MarkLogic 9 launched with big data in mind

The latest release from MarkLogic was built to enable more sharing with less risk.

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MarkLogic

MarkLogic on Tuesday is launching MarkLogic 9 out of beta, the latest version of its non-relational, document-based (NoSQL) database platform.

The new features include security and data management capabilities that companies need to take full advantage of their data, executive vice president Joe Pasqua told ZDNet.

Large enterprises are faced with a "major dilemma" with the rise of big data, he said.

"They're really motivated to find more ways to get value out of their data," Pasqua said. "At the same time, there's an increasing set of regulatory requirements on how data is managed... You want to make sure the wrong people aren't getting their hands on it."

The launch of MarkLogic 9, he said, was largely drive by "the notion of how you enable more sharing with less risk."

That starts with new security features, including element-level security. This allows specific elements of documents to be hidden from particular users. In other words, if a document has useful information, it can be broadly distributed -- with sensitive information securely hidden. For even more fine-grained control, MarkLogic 9 also comes with redaction capabilities. The redaction capabilities could allow you, for instance, to share some information (such as a person's zip code) while redacting other, closely linked pieces of information (such as a person's phone number).

The updated platform also includes new integration and data management capabilities. With Entity Services, an organization can define a model and vocabulary to harmonize different kinds of data. Built with MarkLogic's existing Semantics capabilities, Entity Services helps organizations understand how their different pieces of data relate to each other. For instance, a company could learn about the ways customers relate to products -- whether they buy, return or open support tickets for various items.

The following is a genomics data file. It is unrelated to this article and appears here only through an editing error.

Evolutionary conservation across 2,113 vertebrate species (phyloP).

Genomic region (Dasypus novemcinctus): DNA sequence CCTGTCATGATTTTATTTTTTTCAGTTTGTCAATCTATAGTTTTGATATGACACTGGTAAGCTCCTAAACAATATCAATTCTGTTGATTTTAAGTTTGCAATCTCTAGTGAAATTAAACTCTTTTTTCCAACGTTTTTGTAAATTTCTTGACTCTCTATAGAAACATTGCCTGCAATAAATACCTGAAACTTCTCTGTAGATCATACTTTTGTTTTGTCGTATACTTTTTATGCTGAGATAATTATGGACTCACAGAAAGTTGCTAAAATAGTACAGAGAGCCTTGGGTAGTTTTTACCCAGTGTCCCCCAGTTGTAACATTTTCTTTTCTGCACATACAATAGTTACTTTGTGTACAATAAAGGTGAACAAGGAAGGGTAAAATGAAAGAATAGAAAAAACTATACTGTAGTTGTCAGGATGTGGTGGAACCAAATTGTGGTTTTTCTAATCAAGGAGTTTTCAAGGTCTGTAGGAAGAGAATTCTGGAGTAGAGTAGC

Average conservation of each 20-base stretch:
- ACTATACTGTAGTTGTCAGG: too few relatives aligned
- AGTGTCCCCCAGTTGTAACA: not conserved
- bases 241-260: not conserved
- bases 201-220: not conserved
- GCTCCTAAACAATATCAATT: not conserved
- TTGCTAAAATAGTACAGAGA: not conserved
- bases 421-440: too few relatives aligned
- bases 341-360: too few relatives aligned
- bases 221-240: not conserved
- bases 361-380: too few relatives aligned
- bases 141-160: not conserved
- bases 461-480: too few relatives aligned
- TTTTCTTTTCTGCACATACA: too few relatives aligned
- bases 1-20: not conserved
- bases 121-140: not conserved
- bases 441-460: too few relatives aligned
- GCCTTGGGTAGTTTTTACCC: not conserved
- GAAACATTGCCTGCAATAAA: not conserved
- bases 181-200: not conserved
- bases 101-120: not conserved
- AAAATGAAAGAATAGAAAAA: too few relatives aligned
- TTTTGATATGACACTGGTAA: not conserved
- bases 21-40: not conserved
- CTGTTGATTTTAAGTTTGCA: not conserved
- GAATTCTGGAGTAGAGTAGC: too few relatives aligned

Meanwhile, with a new query interface called Optic API, developers can combine documents, triples and rows to view data in the format of their choice. When MarkLogic built Optic, it was also able to rewrite its SQL interface for organizations that want to use BI tools like Tableau.

Along with the need to leverage big data, Pasqua said that MarkLogic's customers are looking for products and services that can help them handle the evolving regulatory environment, as well as ways to ease the move to the cloud.

Virtually all of MarkLogic's customers are still running on premises, Pasqua said, but more and more organizations are moving parts of their workload to the cloud.

"It's really an enabler," he said. "People want to do more with their data, but they couldn't give you a catalog of everything they want to do and [the resources] it would take. The cloud is giving people the opportunity to implement the programs they want in a flexible way. It's not always cheaper, but it does provide this flexibility that's really important."

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